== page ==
TTY(IV)                      5/27/74                      TTY(IV)


     tty - general typewriter interface


     All of the low-speed asynchronous communications  ports  use

     the  same  general  interface,  no  matter  what hardware is

     involved.  This section discusses the common features of the

     interface;  the  KL,  DC,  and  DH  writeups  (IV)  describe

     peculiarities of the individual devices.

     When a typewriter file is opened, it causes the  process  to

     wait  until a connection is established.  In practice user's

     programs seldom open these files; they are  opened  by  init

     and  become  a user's input and output file.  The very first

     typewriter file  open  in  a  process  becomes  the  control

     typewriter for that process.  The control typewriter plays a

     special role in  handling  quit  or  interrupt  signals,  as

     discussed  below.   The control typewriter is inherited by a

     child process during a fork.

     A terminal associated with one  of  these  files  ordinarily

     operates  in  full-duplex  mode.  Characters may be typed at

     any time, even while output is occurring, and are only  lost

     when  the system's character input buffers become completely

     choked, which is rare, or when the user has accumulated  the

     maximum  allowed  number  of input characters which have not

     yet been read by some program.  Currently this limit is  256

     characters.   When  the input limit is reached all the saved

     characters are thrown away without notice.

     When first opened, the interface mode is  300  baud;  either

     parity  accepted;  10  bits/character  (one  stop  bit); and

     newline action character.  The  system  delays  transmission

     after  sending  certain  function  characters.   Delays  for

     horizontal tab, newline, and form feed  are  calculated  for

     the  Teletype  Model  37;  the  delay for carriage return is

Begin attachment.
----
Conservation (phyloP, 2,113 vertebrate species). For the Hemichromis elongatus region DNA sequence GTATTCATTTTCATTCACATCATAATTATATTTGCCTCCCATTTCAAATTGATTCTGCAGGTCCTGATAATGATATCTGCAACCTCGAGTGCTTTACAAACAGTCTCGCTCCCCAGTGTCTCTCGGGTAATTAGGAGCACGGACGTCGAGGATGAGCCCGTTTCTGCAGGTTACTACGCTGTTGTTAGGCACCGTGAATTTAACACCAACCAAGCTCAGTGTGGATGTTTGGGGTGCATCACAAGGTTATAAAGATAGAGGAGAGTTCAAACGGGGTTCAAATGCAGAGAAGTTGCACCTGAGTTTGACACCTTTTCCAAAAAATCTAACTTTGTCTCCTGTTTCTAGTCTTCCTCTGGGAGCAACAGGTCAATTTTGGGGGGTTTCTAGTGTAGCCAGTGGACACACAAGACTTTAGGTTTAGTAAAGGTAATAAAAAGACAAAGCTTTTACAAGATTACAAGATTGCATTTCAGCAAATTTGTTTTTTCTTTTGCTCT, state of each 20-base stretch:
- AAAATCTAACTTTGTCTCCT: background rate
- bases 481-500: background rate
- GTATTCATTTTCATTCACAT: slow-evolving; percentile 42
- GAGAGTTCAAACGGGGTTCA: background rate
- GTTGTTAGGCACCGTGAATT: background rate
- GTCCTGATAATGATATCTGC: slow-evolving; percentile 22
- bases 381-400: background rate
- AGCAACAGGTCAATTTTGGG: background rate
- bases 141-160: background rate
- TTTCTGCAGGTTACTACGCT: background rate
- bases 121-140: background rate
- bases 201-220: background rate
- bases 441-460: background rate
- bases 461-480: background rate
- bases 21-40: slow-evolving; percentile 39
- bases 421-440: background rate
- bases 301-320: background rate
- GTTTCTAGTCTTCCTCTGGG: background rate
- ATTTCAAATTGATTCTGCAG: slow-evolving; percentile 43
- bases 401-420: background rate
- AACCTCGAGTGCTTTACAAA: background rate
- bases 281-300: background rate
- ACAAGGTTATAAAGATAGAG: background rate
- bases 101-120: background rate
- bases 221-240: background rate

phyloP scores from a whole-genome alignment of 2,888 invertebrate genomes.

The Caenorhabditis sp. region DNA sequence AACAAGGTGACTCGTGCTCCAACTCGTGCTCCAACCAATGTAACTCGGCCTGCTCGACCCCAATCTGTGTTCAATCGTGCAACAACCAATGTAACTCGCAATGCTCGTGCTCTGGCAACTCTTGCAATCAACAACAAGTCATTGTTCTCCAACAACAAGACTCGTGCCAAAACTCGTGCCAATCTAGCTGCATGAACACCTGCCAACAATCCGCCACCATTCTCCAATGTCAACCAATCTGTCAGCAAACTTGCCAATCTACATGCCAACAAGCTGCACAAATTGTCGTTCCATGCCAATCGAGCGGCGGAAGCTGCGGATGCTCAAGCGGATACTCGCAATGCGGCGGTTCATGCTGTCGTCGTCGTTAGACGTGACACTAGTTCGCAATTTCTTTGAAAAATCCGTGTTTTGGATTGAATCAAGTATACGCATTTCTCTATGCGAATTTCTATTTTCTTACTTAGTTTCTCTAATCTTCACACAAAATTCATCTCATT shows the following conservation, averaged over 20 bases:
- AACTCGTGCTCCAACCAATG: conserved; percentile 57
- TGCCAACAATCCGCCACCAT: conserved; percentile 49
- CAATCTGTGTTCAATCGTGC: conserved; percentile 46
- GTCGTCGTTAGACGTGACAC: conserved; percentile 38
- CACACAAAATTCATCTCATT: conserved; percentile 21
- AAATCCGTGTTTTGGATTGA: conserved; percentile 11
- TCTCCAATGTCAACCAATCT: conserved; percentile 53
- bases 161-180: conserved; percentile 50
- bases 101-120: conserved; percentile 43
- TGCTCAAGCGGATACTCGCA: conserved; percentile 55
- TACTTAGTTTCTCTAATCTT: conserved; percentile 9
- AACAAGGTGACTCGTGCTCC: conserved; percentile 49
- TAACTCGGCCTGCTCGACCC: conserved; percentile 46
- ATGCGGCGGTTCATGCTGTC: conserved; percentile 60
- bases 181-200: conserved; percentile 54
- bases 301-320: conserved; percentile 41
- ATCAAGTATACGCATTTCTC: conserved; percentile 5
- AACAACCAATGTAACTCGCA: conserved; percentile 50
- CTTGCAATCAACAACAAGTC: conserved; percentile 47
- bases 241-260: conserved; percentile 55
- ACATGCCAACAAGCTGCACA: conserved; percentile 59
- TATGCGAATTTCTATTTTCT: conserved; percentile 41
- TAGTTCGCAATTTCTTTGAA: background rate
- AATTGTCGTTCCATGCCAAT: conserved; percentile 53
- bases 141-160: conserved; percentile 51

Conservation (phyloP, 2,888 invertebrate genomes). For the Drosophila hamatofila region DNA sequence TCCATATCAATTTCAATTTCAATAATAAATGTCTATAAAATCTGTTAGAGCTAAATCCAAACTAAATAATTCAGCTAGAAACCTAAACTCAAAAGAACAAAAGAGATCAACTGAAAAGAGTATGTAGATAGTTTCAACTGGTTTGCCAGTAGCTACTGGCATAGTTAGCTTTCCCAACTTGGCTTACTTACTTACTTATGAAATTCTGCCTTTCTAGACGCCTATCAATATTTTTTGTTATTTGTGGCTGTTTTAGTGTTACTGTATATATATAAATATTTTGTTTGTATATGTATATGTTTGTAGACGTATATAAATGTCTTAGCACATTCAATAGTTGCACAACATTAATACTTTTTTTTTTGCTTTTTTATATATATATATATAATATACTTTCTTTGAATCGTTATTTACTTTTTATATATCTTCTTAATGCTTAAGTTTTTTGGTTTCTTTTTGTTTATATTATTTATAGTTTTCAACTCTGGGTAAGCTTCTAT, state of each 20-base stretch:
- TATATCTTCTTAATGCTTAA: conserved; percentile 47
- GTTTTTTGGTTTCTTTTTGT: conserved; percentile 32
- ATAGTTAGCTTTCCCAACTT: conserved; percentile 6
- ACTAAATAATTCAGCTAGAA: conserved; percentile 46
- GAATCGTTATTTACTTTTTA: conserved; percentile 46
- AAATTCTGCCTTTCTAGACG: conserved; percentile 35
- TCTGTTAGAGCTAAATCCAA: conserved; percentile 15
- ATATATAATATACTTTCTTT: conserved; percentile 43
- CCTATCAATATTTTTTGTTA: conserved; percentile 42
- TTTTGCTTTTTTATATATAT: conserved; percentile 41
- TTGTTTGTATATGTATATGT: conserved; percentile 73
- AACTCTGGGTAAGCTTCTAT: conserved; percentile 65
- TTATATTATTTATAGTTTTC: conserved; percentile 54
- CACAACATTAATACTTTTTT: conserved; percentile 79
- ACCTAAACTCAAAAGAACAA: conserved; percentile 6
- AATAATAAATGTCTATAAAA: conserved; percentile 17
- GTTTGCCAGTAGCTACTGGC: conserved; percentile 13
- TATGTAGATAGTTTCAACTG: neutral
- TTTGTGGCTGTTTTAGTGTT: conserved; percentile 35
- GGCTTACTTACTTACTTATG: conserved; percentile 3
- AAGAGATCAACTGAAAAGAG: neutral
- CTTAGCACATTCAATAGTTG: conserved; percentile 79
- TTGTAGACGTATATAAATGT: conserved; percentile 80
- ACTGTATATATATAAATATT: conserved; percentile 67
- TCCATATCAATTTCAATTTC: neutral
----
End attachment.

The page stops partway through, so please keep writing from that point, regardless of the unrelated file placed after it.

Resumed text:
calculated for the GE TermiNet 300.  Most of these operating

     states can be changed by using the system call stty(II).  In

     particular, provided the hardware permits, the speed of  the

     received  and  transmitted  characters  can  be changed.  In

     addition, the  following  software  modes  can  be  invoked:

     acceptance  of  even parity, odd parity, or both; a raw mode

     in which all characters  may  be  read  one  at  a  time;  a

     carriage return (CR) mode in which CR is mapped into newline

     on input and either CR or line feed (LF)  cause  echoing  of

     the sequence LF-CR; mapping of upper case letters into lower

     case; suppression of echoing; suppression  of  delays  after

     function  characters;  and  the  printing of tabs as spaces.

     See getty (VIII) for the way that terminal  speed  and  type

     are detected.

     Normally, typewriter input is processed in units  of  lines.

     This  means  that  a  program  attempting  to  read  will be

     suspended until an entire line has  been  typed.   Also,  no

     matter  how  many characters are requested in the read call,

     at most one line  will  be  returned.   It  is  not  however

     necessary  to  read  a  whole  line  at  once; any number of

     characters may be requested in a  read,  even  one,  without

     losing information.

     During input, erase and kill processing  is  normally  done.

     The  character  `#'  erases the last character typed, except

     that it will not erase beyond the beginning of a line or  an

     EOT.   The  character  `@'  kills  the entire line up to the

     point where it was typed, but not beyond an EOT.  Both these

     characters operate on a keystroke basis independently of any

     backspacing or tabbing that may have been done.  Either  `@'